Thousands of children and families living in the Rohingya refugee camps and host communities in Cox's Bazar, Bangladesh, are at risk from flooding and landslides following heavy rainfall in the past few days. 

A seven-year-old boy has reportedly drowned, two children are injured, and vital infrastructure including water distribution points, latrines and UNICEF-supported learning centres and shelters have been damaged or destroyed. 

UNICEF and partners have begun repairs to all affected services and medical teams are ready to be deployed if needed to monitor the health situation of children and mothers in the camps. 

Monsoons bring new devastation to Rohingya children. We know from previous seasons, torrential rains cause landslides, damage hundreds of shelters and take lives.

Please consider making a donation to support children in urgent need

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Over a million Rohingya children have fled from violence in Myanmar only to face a whole new crisis in Bangladesh.

The vulnerable status of these children is heightened by extreme weather conditions and the approaching cyclone and monsoon season. UNICEF is on the ground reviewing and updating preparation plans.

We know from previous years the damage this season of immense rain and wind can cause - from floods to mudslides and outbreaks of disease. These children need your help, without it they are at risk of being even more exposed to death and destruction from the elements. 

The Rohingya community are a stateless Muslim minority who have faced discrimination, exclusion and poverty in Myanmar for decades.

Mass killings and sexual violence have sparked a refugee crisis for over a million Rohingya children who have been forced to make the gruelling journey to Bangladesh. These children endured chronic conditons before they fled Myanmar, facing a dire existence in Bangladesh. They’re sick, hungry and struggling every day in the over crowded refugee camps.

Monsoons threaten to flood low-lying areas of the camps and wash raw sewage into family homes and water supplies. These are nightmare conditions for an outbreak of disease like cholera, which can spread through a crowded community with deadly speed.

UNICEF has been able to alleviate a huge loss of life however the health and development of the Rohingya children is severely compromised in these refugee camps. Currently over 683,000 children - out of over one million refugees - require urgent humanitarian assistance due to a risk of disease outbreaks, flooding and protection risks.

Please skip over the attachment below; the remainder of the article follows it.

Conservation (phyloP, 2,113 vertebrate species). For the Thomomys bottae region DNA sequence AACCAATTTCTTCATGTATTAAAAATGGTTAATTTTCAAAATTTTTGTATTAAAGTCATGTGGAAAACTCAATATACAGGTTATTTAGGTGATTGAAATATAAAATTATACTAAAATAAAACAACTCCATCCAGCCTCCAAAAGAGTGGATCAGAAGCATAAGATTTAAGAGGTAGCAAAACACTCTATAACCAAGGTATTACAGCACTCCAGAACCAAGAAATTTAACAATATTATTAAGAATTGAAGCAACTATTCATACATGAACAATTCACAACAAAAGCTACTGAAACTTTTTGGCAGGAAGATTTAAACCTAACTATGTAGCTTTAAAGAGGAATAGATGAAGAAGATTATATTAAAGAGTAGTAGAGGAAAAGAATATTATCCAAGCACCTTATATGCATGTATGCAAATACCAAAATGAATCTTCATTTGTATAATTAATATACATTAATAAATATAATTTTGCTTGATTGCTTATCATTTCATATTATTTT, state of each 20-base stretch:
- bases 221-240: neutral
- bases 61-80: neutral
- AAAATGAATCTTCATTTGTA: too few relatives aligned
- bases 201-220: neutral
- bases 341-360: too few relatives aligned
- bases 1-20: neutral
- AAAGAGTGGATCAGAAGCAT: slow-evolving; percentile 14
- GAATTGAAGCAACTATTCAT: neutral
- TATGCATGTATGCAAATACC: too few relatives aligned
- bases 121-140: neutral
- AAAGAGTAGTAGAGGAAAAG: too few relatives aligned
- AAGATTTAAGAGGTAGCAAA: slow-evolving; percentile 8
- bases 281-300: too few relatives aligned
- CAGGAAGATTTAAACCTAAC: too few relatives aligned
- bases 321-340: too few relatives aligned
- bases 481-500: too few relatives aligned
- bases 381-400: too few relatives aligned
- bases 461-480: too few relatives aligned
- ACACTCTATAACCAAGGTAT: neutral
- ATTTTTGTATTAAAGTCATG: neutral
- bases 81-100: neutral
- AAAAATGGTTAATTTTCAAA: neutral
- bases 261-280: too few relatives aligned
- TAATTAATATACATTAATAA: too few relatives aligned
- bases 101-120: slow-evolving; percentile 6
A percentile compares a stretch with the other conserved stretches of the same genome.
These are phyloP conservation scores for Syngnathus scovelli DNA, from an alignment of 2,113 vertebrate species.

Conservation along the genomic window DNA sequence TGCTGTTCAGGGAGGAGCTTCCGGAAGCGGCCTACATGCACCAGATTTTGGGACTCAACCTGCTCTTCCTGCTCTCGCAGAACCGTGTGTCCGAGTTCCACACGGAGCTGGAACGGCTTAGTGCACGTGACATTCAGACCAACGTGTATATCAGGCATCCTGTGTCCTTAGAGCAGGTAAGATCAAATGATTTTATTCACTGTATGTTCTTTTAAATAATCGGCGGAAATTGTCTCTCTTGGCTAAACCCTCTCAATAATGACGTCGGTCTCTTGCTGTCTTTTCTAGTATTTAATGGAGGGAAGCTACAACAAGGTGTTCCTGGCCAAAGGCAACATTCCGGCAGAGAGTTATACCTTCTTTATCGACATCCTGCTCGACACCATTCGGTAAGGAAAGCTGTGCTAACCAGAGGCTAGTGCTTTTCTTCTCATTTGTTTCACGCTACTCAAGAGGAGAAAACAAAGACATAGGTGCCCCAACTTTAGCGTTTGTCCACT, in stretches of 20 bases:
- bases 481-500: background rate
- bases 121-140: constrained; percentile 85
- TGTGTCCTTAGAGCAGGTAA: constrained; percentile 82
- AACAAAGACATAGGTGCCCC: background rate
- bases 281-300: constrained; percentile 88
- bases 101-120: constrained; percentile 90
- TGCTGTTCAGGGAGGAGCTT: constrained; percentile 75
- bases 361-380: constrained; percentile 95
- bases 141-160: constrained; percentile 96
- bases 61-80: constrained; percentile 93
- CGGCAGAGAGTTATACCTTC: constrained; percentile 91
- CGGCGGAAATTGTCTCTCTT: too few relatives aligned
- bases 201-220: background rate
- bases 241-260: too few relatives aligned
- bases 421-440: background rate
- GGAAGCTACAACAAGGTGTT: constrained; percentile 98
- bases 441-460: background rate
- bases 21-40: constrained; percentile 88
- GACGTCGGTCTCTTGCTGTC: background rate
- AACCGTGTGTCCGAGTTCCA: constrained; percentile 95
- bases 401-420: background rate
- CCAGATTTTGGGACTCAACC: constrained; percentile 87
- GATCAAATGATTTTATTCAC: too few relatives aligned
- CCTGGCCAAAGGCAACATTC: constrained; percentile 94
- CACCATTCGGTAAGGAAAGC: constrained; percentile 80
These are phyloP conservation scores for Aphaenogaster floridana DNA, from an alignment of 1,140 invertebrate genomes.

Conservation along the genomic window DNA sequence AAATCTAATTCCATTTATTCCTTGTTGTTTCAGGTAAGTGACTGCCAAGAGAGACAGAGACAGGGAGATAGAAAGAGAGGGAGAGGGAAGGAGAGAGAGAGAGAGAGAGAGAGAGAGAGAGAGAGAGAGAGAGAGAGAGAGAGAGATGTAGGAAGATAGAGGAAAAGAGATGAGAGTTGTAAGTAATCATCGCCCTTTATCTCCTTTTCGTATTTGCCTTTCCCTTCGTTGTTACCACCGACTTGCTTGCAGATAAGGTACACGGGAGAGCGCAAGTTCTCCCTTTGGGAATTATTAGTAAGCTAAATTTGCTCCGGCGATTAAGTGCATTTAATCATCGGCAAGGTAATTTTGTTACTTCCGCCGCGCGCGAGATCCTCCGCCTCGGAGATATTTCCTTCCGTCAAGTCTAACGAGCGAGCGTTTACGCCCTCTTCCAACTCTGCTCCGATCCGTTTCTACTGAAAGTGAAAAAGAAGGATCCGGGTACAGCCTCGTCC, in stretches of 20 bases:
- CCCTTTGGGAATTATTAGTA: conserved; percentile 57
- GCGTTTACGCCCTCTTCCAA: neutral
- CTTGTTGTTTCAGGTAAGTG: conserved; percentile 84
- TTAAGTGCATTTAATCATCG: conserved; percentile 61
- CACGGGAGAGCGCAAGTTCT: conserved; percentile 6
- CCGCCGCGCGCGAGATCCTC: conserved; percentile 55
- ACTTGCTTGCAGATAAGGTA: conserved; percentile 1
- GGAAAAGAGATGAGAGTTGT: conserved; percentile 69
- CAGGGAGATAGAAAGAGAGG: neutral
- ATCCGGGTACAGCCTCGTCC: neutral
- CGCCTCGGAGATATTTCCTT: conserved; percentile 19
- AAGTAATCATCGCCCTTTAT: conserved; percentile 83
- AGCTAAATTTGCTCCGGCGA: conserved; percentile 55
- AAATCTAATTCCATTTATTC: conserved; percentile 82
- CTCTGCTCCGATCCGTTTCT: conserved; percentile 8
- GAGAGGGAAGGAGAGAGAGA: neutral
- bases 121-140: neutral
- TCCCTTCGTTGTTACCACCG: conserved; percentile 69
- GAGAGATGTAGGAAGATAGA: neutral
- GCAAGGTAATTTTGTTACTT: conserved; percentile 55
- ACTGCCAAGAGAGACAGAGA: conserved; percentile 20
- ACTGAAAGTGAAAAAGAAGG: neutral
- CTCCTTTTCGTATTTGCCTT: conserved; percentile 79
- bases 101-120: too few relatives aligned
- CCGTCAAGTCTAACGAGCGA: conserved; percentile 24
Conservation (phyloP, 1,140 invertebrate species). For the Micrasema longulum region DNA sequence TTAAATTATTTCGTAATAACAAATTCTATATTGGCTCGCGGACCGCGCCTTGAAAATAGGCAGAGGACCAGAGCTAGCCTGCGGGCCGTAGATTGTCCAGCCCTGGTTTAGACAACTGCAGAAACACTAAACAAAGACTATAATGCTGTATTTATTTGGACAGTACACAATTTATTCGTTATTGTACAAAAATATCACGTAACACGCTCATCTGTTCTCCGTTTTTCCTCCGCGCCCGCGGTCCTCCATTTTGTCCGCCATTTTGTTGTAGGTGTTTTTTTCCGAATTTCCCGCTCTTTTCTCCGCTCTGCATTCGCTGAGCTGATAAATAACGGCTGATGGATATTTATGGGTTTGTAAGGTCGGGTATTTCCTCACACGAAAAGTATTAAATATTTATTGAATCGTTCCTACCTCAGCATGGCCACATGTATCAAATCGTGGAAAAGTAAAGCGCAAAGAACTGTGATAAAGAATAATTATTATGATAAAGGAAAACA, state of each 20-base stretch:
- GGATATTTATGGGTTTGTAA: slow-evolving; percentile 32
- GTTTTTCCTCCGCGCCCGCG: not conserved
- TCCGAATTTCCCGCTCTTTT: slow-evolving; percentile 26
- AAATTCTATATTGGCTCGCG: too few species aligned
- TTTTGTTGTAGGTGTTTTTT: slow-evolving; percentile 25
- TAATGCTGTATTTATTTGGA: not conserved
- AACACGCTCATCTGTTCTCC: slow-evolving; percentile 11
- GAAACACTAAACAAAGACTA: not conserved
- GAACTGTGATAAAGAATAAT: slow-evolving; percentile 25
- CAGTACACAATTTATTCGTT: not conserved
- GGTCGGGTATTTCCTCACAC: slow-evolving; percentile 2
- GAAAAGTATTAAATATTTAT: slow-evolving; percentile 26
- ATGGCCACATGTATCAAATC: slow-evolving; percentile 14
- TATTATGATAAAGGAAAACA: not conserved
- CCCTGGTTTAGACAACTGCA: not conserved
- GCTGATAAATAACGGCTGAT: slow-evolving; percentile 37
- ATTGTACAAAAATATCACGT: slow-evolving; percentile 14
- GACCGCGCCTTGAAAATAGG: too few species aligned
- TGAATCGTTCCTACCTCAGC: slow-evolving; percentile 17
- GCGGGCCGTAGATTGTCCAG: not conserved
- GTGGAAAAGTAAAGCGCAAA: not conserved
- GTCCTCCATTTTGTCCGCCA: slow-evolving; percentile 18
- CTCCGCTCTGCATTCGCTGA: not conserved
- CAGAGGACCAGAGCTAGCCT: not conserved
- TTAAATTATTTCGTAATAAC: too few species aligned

Refugee children are facing the double emergency of displacement and natural disaster. We won’t let them face it alone.

Your emergency donation can give Rohingya children:

  • Safe water, sanitation and hygiene supplies to stop the spread of disease.
  • Access to emergency health care, medicine and immunisations.
  • Sachets of therapeutic food - a peanut paste specially formulated with the micronutrients children need to survive malnutrition.


UNICEF is already reaching children

UNICEF’s humanitarian teams are making a huge impact for Rohingya children but the crisis in Bangladesh is growing every day. We are running dangerously low on emergency supplies and we urgently need your help.

In the unlikely event that UNICEF receives more funds than we need to respond to the Rohingya refugee crisis in Bangladesh, we will direct your gift to similar emergency response programs.

Please don’t wait. Give generously to help Rohingya children.
Together we can
Help Rohingya Children

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All donations of $2 or more are tax deductible. ABN 35 060 581 437. Calculate your potential tax benefit here.

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This is how we use your donation

90 cents of every dollar donated to this emergency went directly to our emergency response work in the field.

10 cents per dollar from funds raised by the public went to investing in further growing fundraising in Australia.

The value of non-monetary donations and gifts as well as fundraising costs that are funded by UNICEF Geneva and not the public are excluded from this bar chart. The values above are from UNICEF’s 2018 Annual Report.